Egg counts key to parasite control
"Talking to a client, I say: 'Your horse doesn't have any eggs right now, you don't need to deworm. And they say, 'Oh, but it's been two months, I have to deworm,'" says Natalie Carrillo, MV, Dipl. ACVIM, professor at the University of Florida College of Veterinary Medicine. "Even though you've got hard proof that their animal doesn't necessarily have to be dewormed, it's very difficult to convince any owner otherwise."
While current 8-week protocols that rotate drugs works by and large, some horses on some farms still suffer infestations, requiring the individual treatment of some animals differently from the herd as a whole.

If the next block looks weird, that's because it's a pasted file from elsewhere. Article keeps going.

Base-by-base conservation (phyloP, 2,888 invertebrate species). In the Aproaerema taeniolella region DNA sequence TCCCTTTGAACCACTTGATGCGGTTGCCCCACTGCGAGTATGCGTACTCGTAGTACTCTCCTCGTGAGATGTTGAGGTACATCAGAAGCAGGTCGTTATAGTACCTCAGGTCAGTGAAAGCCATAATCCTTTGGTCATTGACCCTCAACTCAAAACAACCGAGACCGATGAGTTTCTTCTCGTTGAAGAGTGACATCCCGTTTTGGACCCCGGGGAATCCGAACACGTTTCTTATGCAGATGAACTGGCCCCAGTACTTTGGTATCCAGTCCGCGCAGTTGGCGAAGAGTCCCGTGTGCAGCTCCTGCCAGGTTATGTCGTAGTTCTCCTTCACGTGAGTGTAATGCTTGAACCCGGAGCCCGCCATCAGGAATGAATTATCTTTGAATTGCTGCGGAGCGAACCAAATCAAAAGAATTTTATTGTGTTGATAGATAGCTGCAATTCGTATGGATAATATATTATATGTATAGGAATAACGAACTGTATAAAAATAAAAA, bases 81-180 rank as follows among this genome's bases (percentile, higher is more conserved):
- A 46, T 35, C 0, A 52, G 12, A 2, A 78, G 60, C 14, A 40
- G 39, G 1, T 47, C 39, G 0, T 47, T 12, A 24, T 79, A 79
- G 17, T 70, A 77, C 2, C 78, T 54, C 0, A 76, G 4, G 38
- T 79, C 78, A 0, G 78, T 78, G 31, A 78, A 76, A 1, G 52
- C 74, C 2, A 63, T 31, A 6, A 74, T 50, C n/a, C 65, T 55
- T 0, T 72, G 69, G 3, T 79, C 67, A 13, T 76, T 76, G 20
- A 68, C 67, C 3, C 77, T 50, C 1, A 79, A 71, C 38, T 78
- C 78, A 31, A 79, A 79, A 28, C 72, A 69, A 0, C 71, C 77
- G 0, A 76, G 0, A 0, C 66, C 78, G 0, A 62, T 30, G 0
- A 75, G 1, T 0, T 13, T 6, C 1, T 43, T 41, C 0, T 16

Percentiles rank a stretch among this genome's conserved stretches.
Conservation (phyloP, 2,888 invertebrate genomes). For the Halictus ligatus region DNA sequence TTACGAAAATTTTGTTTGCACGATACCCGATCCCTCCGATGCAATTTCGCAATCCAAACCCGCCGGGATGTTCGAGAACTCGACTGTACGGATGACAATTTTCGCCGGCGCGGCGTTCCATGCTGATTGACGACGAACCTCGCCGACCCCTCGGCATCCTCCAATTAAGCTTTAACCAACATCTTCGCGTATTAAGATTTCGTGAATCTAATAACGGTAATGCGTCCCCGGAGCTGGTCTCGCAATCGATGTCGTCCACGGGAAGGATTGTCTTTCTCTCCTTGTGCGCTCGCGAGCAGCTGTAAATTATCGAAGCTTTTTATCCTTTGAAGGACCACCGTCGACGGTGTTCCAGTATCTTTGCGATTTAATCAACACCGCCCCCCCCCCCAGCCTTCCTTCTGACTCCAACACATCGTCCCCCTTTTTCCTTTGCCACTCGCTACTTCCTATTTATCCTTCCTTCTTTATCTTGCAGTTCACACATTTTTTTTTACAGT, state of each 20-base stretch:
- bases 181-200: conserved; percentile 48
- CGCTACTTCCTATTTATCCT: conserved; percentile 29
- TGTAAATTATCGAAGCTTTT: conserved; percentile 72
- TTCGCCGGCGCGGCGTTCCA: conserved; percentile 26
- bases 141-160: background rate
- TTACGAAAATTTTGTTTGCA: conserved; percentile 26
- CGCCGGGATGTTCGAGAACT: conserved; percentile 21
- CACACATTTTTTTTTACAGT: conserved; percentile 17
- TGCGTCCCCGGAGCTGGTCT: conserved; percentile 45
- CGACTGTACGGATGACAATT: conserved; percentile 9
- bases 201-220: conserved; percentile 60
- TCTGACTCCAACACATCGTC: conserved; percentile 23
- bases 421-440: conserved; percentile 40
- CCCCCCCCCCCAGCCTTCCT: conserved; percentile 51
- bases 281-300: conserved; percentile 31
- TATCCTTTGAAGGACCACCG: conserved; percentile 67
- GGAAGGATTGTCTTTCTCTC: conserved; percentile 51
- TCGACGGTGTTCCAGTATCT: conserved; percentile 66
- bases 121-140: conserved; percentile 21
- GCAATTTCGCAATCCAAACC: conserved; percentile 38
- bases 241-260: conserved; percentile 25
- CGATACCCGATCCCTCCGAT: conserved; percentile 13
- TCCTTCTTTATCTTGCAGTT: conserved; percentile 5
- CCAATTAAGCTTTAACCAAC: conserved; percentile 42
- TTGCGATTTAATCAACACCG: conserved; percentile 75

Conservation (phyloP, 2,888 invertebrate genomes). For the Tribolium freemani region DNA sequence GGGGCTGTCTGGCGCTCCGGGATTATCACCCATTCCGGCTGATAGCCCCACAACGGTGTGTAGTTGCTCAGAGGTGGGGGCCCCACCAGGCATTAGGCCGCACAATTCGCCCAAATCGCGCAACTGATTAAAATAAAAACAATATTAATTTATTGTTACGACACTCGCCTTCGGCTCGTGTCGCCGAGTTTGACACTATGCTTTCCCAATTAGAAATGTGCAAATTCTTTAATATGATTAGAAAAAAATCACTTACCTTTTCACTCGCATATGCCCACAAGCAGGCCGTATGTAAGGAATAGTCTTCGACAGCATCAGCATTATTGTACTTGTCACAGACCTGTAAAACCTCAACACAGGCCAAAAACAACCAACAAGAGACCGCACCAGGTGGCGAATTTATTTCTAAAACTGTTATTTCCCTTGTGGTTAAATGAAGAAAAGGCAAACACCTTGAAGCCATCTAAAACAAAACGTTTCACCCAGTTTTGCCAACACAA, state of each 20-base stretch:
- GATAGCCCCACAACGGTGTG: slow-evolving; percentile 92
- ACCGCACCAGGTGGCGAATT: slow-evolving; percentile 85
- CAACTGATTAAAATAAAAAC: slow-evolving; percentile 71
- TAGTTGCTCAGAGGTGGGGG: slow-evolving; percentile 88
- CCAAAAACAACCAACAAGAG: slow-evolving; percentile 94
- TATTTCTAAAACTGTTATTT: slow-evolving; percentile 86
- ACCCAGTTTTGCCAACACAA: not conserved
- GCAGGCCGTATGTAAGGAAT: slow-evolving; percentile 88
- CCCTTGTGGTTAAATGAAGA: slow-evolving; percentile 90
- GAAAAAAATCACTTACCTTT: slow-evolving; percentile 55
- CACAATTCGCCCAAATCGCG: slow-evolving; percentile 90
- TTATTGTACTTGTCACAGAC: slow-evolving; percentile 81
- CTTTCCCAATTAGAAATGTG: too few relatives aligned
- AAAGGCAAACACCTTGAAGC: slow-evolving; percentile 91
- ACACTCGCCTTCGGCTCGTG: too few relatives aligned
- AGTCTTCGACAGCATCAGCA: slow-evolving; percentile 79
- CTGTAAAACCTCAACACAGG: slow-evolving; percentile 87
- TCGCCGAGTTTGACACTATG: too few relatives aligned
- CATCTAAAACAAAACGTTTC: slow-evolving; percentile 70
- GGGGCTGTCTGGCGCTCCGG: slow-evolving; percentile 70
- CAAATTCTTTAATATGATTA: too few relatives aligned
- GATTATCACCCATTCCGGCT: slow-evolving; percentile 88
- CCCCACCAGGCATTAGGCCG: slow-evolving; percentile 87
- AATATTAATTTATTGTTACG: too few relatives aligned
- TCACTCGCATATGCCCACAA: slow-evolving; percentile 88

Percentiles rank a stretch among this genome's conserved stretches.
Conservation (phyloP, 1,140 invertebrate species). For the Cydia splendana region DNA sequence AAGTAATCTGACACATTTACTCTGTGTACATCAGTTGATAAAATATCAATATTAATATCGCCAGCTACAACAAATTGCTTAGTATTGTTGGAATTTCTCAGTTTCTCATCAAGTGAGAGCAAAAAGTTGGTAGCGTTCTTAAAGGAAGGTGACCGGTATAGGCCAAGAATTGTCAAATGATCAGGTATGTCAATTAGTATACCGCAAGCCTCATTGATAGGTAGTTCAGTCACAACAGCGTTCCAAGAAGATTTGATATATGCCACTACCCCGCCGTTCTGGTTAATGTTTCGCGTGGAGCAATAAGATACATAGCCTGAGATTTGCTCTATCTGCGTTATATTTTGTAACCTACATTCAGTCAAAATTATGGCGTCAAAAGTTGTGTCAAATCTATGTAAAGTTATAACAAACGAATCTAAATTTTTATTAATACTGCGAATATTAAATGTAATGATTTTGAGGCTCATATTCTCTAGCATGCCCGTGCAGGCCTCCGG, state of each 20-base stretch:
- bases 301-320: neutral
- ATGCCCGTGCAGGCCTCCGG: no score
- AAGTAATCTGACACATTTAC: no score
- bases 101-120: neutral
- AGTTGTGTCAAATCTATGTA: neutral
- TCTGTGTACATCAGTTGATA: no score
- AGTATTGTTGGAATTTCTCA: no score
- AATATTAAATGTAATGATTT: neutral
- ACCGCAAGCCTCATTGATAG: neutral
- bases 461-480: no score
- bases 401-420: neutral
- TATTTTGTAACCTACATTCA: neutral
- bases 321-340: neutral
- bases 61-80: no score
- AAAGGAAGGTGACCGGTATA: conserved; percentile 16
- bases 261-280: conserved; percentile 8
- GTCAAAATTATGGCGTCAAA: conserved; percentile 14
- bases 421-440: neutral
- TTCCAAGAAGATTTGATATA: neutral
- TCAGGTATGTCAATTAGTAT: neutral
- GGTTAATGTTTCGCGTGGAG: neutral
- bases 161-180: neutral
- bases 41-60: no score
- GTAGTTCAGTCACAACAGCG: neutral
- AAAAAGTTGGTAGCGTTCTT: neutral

"Today most horse owners continue to follow recommendations based on knowledge that is 30-40 years old," states Ray Kaplan, DVM, PhD, professor at the University of Georgia College of Veterinary Medicine.
"I will tell you that a majority of veterinarians in practice in the horse world are not particularly interested in parasitology, do not stay current with the literature, and don't read the articles in the journals," says Rose Nolen-Walston, DVM, Dipl. ACVIM, professor at the Cummings School of Veterinary Medicine at Tufts University. "I would have to say that most of the advice that horse owners get from their veterinarians is very out of date and not particularly evidence based. I think we have a lot of excellent evidence on what the most appropriate way to deworm horses is, but I don't think DVMs are necessarily giving that advice to their clients. They are recommending to deworm every eight weeks, and rotate dewormer each eight weeks, which is not supported by the literature at this point."